Sunday, March 19, 2017

Remembering James and Chuck

I was reading Holger Petersen's wonderful collection of interviews of blues and roots musicians, Talking Music 2," and Steve Miller remembered recording backing Chuck at the Fillmore in San Francisco, a recording that I once owned when it came out. Then later on Facebook I saw the posts about Chuck having passed away on Saturday March 18. This was sad news, especially after coming so shortly after blues harmonica legend James Cotton passing away as well.

I had the pleasure of seeing James Cotton a number of times over the decades, first seeing him in Cleveland in 1967around the time of The James Cotton Blues Band album on Verve Forecast. It was probably the first live blues performance I saw. Over the years I saw him at clubs (The Belle Star outside of Buffalo and the Maryland venues Twist & Shout and Tornado Alley) and festivals such as the Western Maryland Blues Festival and several times at the Pocono Blues Festival. Even after Cotton had surgery that limited his singing, he always had terrific bands and front men as singers. He was also such a warm person as well. Mr. SuperHarp will be missed.

I only had the pleasure to see Chuck Berry once at a music festival held only once at the Kennedy Center where he was backed by local DC area musicians led by Daryl Davis, who was his East Coast pianist of choice.  Others will have written about Berry's legacy but songs like "Johnny B. Goode," "The Promised Land," "Sweet Little Sixteen," "Back in the U.S.A." and "Roll Over Beethoven" will forever be part of the soundtrack of our lives.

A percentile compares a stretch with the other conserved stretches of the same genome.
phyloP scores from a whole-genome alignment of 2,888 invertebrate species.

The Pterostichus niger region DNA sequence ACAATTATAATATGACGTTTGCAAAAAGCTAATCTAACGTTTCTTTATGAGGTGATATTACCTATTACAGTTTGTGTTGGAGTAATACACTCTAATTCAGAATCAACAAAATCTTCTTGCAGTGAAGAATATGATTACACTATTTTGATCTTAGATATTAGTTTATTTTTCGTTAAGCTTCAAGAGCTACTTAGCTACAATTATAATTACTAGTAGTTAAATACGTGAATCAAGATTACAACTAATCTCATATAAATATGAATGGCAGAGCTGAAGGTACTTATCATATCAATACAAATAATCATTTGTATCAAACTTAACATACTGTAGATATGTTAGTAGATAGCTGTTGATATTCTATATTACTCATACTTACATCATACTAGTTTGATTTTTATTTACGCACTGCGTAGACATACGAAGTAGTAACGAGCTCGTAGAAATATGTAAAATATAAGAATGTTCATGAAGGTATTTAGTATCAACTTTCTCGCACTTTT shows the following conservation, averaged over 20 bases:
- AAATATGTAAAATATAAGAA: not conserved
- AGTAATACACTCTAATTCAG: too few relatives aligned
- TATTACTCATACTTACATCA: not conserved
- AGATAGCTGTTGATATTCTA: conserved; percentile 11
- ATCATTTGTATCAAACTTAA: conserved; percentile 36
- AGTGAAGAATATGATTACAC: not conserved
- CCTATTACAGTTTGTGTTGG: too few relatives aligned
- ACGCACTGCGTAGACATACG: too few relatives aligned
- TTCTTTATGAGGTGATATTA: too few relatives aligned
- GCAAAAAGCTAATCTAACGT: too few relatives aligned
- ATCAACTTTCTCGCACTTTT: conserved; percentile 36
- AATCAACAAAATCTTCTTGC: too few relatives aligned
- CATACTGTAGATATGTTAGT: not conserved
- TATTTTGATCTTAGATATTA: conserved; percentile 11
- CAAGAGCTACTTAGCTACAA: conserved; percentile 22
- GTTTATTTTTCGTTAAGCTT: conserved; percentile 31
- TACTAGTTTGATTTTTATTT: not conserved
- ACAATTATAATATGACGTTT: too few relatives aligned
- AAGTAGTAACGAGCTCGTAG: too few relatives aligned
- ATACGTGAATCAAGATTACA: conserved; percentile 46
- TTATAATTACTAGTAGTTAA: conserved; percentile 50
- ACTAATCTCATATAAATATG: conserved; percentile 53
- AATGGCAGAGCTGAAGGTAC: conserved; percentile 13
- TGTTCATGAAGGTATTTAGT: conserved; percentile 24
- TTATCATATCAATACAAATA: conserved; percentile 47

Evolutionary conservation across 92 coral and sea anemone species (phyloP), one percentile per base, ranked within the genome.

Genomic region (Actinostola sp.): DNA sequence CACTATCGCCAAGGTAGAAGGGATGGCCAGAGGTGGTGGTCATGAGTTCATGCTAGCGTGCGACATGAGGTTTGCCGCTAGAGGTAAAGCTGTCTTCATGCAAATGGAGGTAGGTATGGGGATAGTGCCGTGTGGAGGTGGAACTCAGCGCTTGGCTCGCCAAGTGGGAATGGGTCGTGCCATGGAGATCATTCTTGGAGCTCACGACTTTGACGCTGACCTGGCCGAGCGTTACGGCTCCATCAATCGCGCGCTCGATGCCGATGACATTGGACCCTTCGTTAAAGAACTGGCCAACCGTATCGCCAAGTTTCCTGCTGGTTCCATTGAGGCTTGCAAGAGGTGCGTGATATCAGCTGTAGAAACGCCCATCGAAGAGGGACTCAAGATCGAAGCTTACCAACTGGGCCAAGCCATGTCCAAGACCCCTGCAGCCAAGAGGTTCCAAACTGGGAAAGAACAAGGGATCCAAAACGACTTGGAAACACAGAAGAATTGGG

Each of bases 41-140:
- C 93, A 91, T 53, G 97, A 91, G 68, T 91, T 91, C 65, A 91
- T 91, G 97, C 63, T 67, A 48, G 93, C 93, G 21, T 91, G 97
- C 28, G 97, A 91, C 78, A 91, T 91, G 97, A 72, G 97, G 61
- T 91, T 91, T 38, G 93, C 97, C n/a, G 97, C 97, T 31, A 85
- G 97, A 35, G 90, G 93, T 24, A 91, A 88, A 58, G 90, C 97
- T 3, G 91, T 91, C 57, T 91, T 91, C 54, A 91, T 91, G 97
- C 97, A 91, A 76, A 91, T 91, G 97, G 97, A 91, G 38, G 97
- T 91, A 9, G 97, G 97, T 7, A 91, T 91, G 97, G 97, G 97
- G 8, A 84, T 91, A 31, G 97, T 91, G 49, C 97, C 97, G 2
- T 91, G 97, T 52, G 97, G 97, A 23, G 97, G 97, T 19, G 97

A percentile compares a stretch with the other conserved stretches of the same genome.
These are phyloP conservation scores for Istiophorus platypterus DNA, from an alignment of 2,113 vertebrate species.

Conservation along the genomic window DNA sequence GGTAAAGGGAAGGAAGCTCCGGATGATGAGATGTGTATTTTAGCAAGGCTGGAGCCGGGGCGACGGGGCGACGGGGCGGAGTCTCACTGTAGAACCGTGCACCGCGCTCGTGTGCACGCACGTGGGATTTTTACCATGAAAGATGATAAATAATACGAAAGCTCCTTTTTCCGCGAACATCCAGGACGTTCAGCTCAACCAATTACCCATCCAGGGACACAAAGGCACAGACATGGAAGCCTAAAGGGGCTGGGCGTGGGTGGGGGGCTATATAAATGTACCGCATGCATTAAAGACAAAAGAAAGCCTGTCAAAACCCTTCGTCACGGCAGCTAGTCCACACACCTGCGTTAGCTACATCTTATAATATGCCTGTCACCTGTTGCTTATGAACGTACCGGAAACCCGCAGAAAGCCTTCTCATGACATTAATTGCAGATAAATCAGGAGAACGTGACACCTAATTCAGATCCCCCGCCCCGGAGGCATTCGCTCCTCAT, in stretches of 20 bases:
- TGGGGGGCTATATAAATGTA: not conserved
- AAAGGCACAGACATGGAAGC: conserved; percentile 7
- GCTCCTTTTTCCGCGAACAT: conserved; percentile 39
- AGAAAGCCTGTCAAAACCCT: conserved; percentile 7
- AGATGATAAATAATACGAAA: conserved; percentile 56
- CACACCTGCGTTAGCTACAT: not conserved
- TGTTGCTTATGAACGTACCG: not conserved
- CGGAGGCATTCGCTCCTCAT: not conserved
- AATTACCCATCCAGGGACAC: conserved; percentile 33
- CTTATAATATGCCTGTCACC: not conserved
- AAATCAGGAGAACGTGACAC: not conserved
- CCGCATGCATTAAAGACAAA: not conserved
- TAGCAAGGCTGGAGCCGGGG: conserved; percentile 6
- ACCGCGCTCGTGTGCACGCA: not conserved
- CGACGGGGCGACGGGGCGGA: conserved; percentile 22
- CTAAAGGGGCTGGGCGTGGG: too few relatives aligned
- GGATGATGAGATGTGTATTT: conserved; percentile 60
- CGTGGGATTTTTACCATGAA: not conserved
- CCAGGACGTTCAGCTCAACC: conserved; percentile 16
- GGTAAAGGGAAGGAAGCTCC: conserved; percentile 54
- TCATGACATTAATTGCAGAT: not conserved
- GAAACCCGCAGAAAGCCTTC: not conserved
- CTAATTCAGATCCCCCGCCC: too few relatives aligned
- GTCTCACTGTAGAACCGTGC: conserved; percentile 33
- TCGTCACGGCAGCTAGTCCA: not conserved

Here is a playlist of a few songs by each starting with Chuck Berry with "Johnny B. Goode."



Now a bit from James Cotton doing the Creeper which he first recorded on the album Pure Cotton, an album that in my humble opinion belongs in the Blues Hall of Fame, if it isn't already.


One of my favorite Chuck Berry recordings is "The Promised Land," which also was known from Elvis' cover as well as the cajun cover from Johnnie Allen. Here is Chuck doing it live.


James Cotton was an important member of Muddy Waters Band for many years and hear he is backing Muddy at the Newport Jazz Festival on "Got My Mojo Working."


Chuck Berry's "Roll Over Beethoven" was one of numerous numbers that influenced the folks over in Great Britain.



James Cotton seen on Playboy after Dark in 1968/69 with Luther Tucker and apparently Rod Piazza is in this cip


Finally I close with Chuck Berry's "Sweet Sixteen" that the Beach Boys would be influenced by. The performance is from 2014 when Cotton received the Polar Music Prize, the Nobel Prize of the Music World.


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